- Texas man arrested for powder-letter hoax
- Islamic State opens ‘marriage bureau’ for single jihadists
- Drone almost blocks California firefighting planes
- Tornado rips off roofs, downs trees near Boston
- GOP: Environmental rules keeping agents from accessing border
- John Kerry: Millions displaced by religious fighting in 2013
- Federal appeals court rules against Virginia’s gay marriage ban
- White House says Russia ‘losing’ war in Ukraine
- Hamas turns to North Korea for weapons deal, Iran for money
- Syrian casualties surge as jihadis consolidate
NASCAR investigating Bowyer spin at Richmond
Question of the Day
CHARLOTTE, N.C. (AP) - With one suspicious snap of the steering wheel, Clint Bowyer changed the outcome of a race and maybe the championship, too.
Accidental or intentional, his spin in the closing laps at Richmond International Raceway set in motion a chain of events that has shrouded the start of the Chase for the Sprint Cup championship and raised many questions about the potential for a race team to manipulate pivotal moments of a race.
Now NASCAR is reviewing evidence to determine if Michael Waltrip Racing deliberately altered Saturday night’s race, potentially costing both Ryan Newman and Jeff Gordon spots in the Chase, to benefit MWR driver Martin Truex Jr.
NASCAR President Mike Helton told The Associated Press before Sunday’s Truck Series race at Iowa that officials in the scoring tower did not immediately see anything to believe Bowyer’s spin with seven laps remaining at Richmond was suspicious. The spin came while Newman was leading and brought out the caution that set in motion a chain of events that cost Newman both the race and a berth in the 12-driver Chase field. He was battling Truex for the final spot.
“We didn’t see anything that indicated that anything like that was taking place. And it’s natural when everything was as close as it was between who was going to get in and not go in to scratch your heads and try to figure out and wonder why,” Helton said. “But we didn’t see anything initially (Saturday) night that indicated that, but certainly we’ll go back through all the video and everything to be sure, because we take the responsibility very serious to be sure that it’s _ that everybody has had a fair chance.”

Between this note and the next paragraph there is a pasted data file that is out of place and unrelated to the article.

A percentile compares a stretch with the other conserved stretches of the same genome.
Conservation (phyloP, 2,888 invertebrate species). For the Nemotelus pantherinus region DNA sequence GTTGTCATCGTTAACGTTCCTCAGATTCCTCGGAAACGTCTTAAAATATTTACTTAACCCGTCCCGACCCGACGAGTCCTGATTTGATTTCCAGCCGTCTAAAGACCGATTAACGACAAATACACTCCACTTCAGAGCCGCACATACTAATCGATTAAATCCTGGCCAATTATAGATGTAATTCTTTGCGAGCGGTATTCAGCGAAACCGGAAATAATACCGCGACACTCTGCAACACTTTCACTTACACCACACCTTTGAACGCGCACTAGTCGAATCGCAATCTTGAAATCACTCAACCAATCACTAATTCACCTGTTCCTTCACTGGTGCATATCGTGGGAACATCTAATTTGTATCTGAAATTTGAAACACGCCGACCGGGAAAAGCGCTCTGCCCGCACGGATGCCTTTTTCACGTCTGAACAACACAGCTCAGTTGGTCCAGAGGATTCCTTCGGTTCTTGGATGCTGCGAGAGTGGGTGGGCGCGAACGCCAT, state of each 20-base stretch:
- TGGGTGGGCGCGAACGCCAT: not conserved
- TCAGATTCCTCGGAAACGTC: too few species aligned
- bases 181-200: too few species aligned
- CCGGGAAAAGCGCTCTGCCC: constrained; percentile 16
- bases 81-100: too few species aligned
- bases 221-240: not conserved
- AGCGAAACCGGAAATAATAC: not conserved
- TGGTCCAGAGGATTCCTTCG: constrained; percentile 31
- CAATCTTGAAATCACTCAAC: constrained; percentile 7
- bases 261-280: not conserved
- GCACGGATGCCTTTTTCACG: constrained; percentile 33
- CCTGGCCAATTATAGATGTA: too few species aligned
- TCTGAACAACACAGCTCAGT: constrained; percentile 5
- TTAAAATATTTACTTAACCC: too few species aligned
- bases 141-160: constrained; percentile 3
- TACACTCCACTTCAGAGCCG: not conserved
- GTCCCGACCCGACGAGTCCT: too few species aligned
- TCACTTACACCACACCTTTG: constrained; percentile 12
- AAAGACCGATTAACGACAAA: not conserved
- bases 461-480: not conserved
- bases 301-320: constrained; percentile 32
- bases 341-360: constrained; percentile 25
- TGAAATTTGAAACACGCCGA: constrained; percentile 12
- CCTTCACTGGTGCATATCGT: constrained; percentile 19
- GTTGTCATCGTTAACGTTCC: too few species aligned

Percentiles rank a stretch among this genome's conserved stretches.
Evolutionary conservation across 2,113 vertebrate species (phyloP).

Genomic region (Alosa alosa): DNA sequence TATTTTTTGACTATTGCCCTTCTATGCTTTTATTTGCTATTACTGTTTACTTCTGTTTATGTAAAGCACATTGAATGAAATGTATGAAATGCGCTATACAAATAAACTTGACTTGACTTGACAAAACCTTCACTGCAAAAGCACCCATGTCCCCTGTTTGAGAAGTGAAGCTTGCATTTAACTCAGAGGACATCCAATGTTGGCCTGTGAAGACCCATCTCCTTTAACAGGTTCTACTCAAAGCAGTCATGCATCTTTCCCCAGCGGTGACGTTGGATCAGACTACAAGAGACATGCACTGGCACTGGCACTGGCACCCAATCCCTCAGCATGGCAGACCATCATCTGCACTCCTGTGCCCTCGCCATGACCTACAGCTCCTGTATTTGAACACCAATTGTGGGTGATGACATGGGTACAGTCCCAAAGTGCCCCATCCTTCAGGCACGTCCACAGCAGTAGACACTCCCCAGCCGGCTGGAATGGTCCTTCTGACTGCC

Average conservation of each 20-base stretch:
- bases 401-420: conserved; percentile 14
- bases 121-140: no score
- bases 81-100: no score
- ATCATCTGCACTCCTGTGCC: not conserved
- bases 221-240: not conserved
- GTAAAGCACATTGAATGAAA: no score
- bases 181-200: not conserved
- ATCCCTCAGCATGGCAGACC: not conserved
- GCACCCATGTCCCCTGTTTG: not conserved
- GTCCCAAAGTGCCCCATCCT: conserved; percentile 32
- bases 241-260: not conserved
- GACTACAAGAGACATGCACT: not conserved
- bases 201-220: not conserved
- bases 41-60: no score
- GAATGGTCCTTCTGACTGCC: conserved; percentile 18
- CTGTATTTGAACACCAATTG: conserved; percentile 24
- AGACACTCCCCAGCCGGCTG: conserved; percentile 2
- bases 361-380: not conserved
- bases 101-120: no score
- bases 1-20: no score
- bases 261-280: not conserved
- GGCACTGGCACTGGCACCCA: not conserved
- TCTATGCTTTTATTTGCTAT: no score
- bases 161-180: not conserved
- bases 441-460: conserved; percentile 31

But an ESPN replay that included communication between Bowyer and his team implied the spin was deliberate. Bowyer was shown the video after the race and denied he spun intentionally, a claim he repeated throughout the post-race activities.
“We had a flat tire or something. It just snapped around,” Bowyer said, later adding, “I know it’s a lot of fun for you guys to write a lot of wacky things. Go ahead if you want to, get creative. But don’t look too much into it.”
In-car audio framed the situation as his crew goading him into spinning his car to bring out the yellow in an effort to prevent Newman from winning the race.
“Thirty-nine is going to win the race,” Bowyer was told over his radio.
“Is your arm starting to hurt?” crew chief Brian Pattie asked. After a pause, Pattie said, “I bet it’s hot in there. Itch it.”
Bowyer’s car then spun.
NASCAR did not have access to that footage until well after the race, and it is presumably among the materials Helton was reviewing Sunday.
When the race resumed with three laps to go, four-time series champion Jeff Gordon was poised to claim the 10th spot in the Chase, and Joey Logano was ahead of Truex in position to claim the second wild-card.
But Bowyer and Vickers both made pit stops in the final three laps that allowed Logano to improve his finishing position and move ahead of Gordon to claim the 10th Chase berth. That bumped Gordon from contention and freed the wild card for Truex. Gordon was not eligible for the wild card.
There's nothing centrist about the senior senator from Virginia
- D.C. seeks to stay judge's order allowing gun owners to carry in public
- Illegal immigrants demand representation in White House meetings
- Hillary Clinton: Forget Obama, George W. Bush made her 'proud to be an American'
- Iraqi Christians rally at White House: 'Obama, Obama, where are you?'
- Romney would win popular vote in rematch against Obama: CNN poll
- White House says Russia 'losing' war in Ukraine
- Babson College, BYU win top spots in Money magazine's college rankings
- Tennessee Gov. Haslam slams White House for secret dump of illegals in his state
- White House defends Kerry failure to broker Middle East cease-fire
- DeSean Jackson working on offensive cohesiveness with Redskins teammates
Obama's biggest White House 'fails'
Celebrities turned politicians
Athletes turned actors
20 gadgets that changed the world
Fighting in Iraq